Let's move on and point out the main features of UniFi. UniFi access points are often deployed as part of a "managed WiFi system", i.e. hotspot software (although a UniFi system can be a single access point). UniFi is often used in the hospitality industry where something more than a WiFi password scratched on a piece of paper is required. With UniFi you can set up a customized guest portal, place speed and/or data caps on each client's internet usage, track who is connected to your system, cut off usage hogs, and even charge a fee for access. UniFi even lets you print out uniquely numbered guest vouchers as opposed to handing out a single password for everyone. These features are all optional.

UniFi requires a program called the UniFi "controller". The controller must be run when first setting up the system in order to "adopt" each AP. After that the controller is required to be running 24/7 only if you wish to use the guest portal function. The controller can run on a local computer (PC, MAC, Linux box) or in an Amazon cloud. Ubiquiti has even released a small form factor product called "Cloud Key" that is sort of a hybrid gadget that is plugged into an open Ethernet port, but can be managed from the cloud (however at the time of this writing the Cloud Key firmware is still labeled less than version 1. Caution is advised).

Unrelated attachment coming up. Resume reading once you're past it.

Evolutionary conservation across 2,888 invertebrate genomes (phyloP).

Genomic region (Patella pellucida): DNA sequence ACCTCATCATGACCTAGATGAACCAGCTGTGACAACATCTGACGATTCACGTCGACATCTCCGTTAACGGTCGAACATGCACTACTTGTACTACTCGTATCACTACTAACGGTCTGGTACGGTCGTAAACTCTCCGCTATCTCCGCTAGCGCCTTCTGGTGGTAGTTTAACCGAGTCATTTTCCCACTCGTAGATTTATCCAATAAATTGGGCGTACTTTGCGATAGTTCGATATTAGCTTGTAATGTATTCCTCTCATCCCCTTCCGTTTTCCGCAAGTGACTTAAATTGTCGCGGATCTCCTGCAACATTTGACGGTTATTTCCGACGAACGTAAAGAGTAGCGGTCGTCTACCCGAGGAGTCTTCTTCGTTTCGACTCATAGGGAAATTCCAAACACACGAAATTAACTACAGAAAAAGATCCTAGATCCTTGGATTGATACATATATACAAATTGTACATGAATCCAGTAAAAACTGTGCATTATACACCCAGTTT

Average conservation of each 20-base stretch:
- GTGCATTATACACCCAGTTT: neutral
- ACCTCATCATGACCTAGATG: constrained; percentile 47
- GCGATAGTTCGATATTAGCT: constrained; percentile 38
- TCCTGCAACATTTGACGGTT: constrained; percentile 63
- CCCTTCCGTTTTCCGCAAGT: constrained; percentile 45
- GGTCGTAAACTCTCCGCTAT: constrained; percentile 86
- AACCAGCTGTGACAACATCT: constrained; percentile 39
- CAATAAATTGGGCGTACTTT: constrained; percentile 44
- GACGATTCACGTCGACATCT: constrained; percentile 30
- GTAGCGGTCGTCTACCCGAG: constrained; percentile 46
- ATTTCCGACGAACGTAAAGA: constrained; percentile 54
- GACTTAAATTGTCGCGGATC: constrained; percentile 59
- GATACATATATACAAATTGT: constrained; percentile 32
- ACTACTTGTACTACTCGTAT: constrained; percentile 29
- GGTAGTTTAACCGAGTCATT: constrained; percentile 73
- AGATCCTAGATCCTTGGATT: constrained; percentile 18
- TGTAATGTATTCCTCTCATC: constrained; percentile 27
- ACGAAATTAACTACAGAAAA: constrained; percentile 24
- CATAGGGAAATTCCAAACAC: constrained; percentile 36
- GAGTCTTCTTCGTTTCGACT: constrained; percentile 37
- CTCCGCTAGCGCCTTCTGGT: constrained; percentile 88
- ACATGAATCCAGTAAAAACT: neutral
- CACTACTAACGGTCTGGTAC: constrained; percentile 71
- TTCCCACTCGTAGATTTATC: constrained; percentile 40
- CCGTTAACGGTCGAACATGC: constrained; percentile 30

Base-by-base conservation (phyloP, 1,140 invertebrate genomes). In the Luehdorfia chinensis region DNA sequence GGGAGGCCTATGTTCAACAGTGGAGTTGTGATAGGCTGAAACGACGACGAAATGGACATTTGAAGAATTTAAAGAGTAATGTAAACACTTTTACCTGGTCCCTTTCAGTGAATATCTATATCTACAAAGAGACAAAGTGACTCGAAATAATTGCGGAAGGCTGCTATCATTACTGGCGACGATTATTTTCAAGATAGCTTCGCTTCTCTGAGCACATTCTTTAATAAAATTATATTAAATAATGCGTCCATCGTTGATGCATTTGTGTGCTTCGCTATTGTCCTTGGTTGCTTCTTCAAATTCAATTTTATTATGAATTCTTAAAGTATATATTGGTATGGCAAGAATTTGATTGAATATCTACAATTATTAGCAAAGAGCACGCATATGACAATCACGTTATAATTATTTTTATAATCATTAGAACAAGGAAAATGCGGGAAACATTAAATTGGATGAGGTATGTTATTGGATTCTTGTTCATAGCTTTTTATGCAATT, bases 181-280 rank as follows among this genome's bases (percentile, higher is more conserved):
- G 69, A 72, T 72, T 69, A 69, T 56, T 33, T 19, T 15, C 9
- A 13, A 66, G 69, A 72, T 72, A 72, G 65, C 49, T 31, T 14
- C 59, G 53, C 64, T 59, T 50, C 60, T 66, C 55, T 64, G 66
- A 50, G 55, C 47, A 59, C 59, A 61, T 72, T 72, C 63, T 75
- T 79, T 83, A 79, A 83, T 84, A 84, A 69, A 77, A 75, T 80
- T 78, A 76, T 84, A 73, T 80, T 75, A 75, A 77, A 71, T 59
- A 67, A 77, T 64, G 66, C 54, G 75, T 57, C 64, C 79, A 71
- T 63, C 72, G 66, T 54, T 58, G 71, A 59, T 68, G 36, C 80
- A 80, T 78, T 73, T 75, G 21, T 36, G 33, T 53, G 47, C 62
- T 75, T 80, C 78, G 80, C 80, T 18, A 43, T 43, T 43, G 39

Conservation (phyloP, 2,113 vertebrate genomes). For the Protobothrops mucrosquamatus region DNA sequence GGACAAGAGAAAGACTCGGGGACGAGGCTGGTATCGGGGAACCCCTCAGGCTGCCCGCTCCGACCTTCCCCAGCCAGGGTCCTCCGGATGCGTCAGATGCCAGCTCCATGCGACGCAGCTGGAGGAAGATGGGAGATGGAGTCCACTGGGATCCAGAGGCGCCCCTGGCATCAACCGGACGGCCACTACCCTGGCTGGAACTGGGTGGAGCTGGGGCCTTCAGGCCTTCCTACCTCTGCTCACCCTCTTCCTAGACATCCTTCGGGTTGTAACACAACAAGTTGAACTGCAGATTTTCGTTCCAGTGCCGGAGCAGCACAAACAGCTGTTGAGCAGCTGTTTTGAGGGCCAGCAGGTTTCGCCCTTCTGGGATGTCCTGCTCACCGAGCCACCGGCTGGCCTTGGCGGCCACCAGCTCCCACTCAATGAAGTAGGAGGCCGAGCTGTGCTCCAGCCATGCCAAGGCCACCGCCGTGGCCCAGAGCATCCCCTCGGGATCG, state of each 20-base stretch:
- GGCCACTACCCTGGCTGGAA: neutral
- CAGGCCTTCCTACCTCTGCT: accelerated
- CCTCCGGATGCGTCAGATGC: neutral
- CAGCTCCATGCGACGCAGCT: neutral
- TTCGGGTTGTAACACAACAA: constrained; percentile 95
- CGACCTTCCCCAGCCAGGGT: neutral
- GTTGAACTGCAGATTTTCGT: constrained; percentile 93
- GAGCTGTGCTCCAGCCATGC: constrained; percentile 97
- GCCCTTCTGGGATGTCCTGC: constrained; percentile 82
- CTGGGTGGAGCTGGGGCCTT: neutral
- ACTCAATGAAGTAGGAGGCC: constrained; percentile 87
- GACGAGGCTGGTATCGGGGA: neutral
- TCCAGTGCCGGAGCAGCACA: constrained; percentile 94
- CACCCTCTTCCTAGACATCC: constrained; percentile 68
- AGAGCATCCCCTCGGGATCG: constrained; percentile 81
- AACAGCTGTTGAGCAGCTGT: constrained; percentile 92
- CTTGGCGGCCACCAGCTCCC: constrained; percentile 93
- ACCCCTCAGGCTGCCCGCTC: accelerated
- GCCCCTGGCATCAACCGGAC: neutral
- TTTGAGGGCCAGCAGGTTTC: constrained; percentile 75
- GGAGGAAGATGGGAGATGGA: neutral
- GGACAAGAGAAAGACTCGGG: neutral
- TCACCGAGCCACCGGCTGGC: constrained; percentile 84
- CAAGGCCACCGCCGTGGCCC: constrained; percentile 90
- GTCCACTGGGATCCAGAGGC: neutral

Regarding the various UniFi AP hardware, they come in indoor or outdoor versions, 2.4GHz or 5GHz versions, and there is a model (both indoor and outdoor) that incorporates both 2.4 & 5GHz radios. UniFi devices operate as wireless access points only, meaning they deliver internet to connected client devices such as laptops and smartphones. If you are instead setting up a system to connect to an existing access point, or to make a point-to-point link, you should check out a cousin to the UniFi outdoor models designated as "Rocket" (Ubiquiti ROCKETM2 2.4GHz Hi Power 2x2 MIMO AirMax TDMA BaseStation), which has upgradeable antennas, or the Rocket’s [somewhat] equivalent with a fixed directional antenna, the NanoStation series (Ubiquiti NanoStation locoM2 2.4GHz Indoor/Outdoor airMax 8dBi CPE).

UniFi AP Outdoor 2.4GHz (Ubiquiti UniFI AP Outdoor 2x2 MIMO Access Point 802.11bgn).
It's 2.4GHz only, but that will be most compatible with an array of wireless devices. 2x2 MIMO means up to 300Mb/s throughput.

UniFi AP Outdoor 5GHz (Ubiquiti Networks Unifi AP Outdoor 5GHz (UAP-OUTDOOR-5)).
Also 2x2 MIMO. Great in areas densely populated with 2.4GHz signals, but you must insure that all devices wanting to connect have 5GHz capability.